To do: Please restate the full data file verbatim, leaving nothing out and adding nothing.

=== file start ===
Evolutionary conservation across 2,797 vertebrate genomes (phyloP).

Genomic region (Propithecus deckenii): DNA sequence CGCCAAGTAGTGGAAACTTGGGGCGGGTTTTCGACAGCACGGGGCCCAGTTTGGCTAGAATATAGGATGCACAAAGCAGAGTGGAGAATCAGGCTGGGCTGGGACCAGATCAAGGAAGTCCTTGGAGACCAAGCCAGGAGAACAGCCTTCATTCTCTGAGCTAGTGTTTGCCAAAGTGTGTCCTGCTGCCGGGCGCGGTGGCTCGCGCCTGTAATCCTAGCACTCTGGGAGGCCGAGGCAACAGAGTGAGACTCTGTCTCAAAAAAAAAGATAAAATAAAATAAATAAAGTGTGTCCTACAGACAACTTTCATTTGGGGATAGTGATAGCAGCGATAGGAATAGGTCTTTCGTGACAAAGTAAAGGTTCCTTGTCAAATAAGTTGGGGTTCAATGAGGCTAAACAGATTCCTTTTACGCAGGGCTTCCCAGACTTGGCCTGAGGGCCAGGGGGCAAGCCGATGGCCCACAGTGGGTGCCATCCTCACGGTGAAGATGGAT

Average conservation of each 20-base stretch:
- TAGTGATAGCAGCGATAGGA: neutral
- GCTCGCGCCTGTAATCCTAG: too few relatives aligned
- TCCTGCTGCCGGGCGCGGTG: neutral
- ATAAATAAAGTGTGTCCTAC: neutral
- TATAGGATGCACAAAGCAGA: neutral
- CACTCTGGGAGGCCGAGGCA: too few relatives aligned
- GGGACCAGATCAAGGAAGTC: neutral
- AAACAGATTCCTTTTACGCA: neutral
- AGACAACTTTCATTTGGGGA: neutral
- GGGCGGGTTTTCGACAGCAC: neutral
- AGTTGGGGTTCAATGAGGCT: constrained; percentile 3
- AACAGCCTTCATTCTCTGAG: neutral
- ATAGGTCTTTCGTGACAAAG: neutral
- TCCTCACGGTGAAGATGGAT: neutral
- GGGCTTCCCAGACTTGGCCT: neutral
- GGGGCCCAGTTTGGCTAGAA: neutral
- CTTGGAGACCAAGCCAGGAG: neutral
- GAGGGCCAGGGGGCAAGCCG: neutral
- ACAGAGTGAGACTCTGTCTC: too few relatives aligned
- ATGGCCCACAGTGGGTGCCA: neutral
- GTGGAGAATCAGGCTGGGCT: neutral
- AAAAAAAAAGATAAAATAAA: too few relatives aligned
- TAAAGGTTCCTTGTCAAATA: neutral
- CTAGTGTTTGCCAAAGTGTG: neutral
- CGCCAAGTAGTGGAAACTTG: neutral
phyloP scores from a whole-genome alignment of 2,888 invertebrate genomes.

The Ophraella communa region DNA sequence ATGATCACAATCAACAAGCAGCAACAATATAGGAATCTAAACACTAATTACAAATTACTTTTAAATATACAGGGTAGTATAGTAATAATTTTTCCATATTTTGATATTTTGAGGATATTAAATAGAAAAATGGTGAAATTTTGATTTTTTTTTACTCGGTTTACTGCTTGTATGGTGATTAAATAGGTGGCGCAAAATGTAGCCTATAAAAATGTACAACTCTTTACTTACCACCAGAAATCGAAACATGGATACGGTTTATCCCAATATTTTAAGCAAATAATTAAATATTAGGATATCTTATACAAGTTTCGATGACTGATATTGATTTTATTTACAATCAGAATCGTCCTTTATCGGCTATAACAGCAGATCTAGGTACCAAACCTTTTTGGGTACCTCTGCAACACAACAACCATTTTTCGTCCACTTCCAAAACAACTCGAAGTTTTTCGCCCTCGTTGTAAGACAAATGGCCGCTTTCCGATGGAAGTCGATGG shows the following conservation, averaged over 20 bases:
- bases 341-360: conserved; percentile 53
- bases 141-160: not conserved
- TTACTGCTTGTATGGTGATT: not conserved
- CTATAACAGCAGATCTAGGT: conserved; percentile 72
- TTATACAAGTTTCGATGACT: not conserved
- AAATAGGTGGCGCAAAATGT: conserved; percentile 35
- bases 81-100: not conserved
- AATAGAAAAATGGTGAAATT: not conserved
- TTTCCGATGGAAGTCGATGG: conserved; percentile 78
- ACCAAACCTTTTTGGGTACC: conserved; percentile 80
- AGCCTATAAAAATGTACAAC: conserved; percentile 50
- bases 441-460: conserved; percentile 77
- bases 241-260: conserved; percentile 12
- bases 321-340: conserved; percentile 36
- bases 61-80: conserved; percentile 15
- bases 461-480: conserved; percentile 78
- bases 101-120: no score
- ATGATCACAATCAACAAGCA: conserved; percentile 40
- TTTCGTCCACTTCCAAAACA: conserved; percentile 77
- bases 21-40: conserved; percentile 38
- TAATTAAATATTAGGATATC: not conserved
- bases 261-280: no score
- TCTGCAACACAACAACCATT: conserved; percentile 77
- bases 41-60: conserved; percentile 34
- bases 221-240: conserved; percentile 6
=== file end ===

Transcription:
Evolutionary conservation across 2,797 vertebrate genomes (phyloP).

Genomic region (Propithecus deckenii): DNA sequence CGCCAAGTAGTGGAAACTTGGGGCGGGTTTTCGACAGCACGGGGCCCAGTTTGGCTAGAATATAGGATGCACAAAGCAGAGTGGAGAATCAGGCTGGGCTGGGACCAGATCAAGGAAGTCCTTGGAGACCAAGCCAGGAGAACAGCCTTCATTCTCTGAGCTAGTGTTTGCCAAAGTGTGTCCTGCTGCCGGGCGCGGTGGCTCGCGCCTGTAATCCTAGCACTCTGGGAGGCCGAGGCAACAGAGTGAGACTCTGTCTCAAAAAAAAAGATAAAATAAAATAAATAAAGTGTGTCCTACAGACAACTTTCATTTGGGGATAGTGATAGCAGCGATAGGAATAGGTCTTTCGTGACAAAGTAAAGGTTCCTTGTCAAATAAGTTGGGGTTCAATGAGGCTAAACAGATTCCTTTTACGCAGGGCTTCCCAGACTTGGCCTGAGGGCCAGGGGGCAAGCCGATGGCCCACAGTGGGTGCCATCCTCACGGTGAAGATGGAT

Average conservation of each 20-base stretch:
- TAGTGATAGCAGCGATAGGA: neutral
- GCTCGCGCCTGTAATCCTAG: too few relatives aligned
- TCCTGCTGCCGGGCGCGGTG: neutral
- ATAAATAAAGTGTGTCCTAC: neutral
- TATAGGATGCACAAAGCAGA: neutral
- CACTCTGGGAGGCCGAGGCA: too few relatives aligned
- GGGACCAGATCAAGGAAGTC: neutral
- AAACAGATTCCTTTTACGCA: neutral
- AGACAACTTTCATTTGGGGA: neutral
- GGGCGGGTTTTCGACAGCAC: neutral
- AGTTGGGGTTCAATGAGGCT: constrained; percentile 3
- AACAGCCTTCATTCTCTGAG: neutral
- ATAGGTCTTTCGTGACAAAG: neutral
- TCCTCACGGTGAAGATGGAT: neutral
- GGGCTTCCCAGACTTGGCCT: neutral
- GGGGCCCAGTTTGGCTAGAA: neutral
- CTTGGAGACCAAGCCAGGAG: neutral
- GAGGGCCAGGGGGCAAGCCG: neutral
- ACAGAGTGAGACTCTGTCTC: too few relatives aligned
- ATGGCCCACAGTGGGTGCCA: neutral
- GTGGAGAATCAGGCTGGGCT: neutral
- AAAAAAAAAGATAAAATAAA: too few relatives aligned
- TAAAGGTTCCTTGTCAAATA: neutral
- CTAGTGTTTGCCAAAGTGTG: neutral
- CGCCAAGTAGTGGAAACTTG: neutral
phyloP scores from a whole-genome alignment of 2,888 invertebrate genomes.

The Ophraella communa region DNA sequence ATGATCACAATCAACAAGCAGCAACAATATAGGAATCTAAACACTAATTACAAATTACTTTTAAATATACAGGGTAGTATAGTAATAATTTTTCCATATTTTGATATTTTGAGGATATTAAATAGAAAAATGGTGAAATTTTGATTTTTTTTTACTCGGTTTACTGCTTGTATGGTGATTAAATAGGTGGCGCAAAATGTAGCCTATAAAAATGTACAACTCTTTACTTACCACCAGAAATCGAAACATGGATACGGTTTATCCCAATATTTTAAGCAAATAATTAAATATTAGGATATCTTATACAAGTTTCGATGACTGATATTGATTTTATTTACAATCAGAATCGTCCTTTATCGGCTATAACAGCAGATCTAGGTACCAAACCTTTTTGGGTACCTCTGCAACACAACAACCATTTTTCGTCCACTTCCAAAACAACTCGAAGTTTTTCGCCCTCGTTGTAAGACAAATGGCCGCTTTCCGATGGAAGTCGATGG shows the following conservation, averaged over 20 bases:
- bases 341-360: conserved; percentile 53
- bases 141-160: not conserved
- TTACTGCTTGTATGGTGATT: not conserved
- CTATAACAGCAGATCTAGGT: conserved; percentile 72
- TTATACAAGTTTCGATGACT: not conserved
- AAATAGGTGGCGCAAAATGT: conserved; percentile 35
- bases 81-100: not conserved
- AATAGAAAAATGGTGAAATT: not conserved
- TTTCCGATGGAAGTCGATGG: conserved; percentile 78
- ACCAAACCTTTTTGGGTACC: conserved; percentile 80
- AGCCTATAAAAATGTACAAC: conserved; percentile 50
- bases 441-460: conserved; percentile 77
- bases 241-260: conserved; percentile 12
- bases 321-340: conserved; percentile 36
- bases 61-80: conserved; percentile 15
- bases 461-480: conserved; percentile 78
- bases 101-120: no score
- ATGATCACAATCAACAAGCA: conserved; percentile 40
- TTTCGTCCACTTCCAAAACA: conserved; percentile 77
- bases 21-40: conserved; percentile 38
- TAATTAAATATTAGGATATC: not conserved
- bases 261-280: no score
- TCTGCAACACAACAACCATT: conserved; percentile 77
- bases 41-60: conserved; percentile 34
- bases 221-240: conserved; percentile 6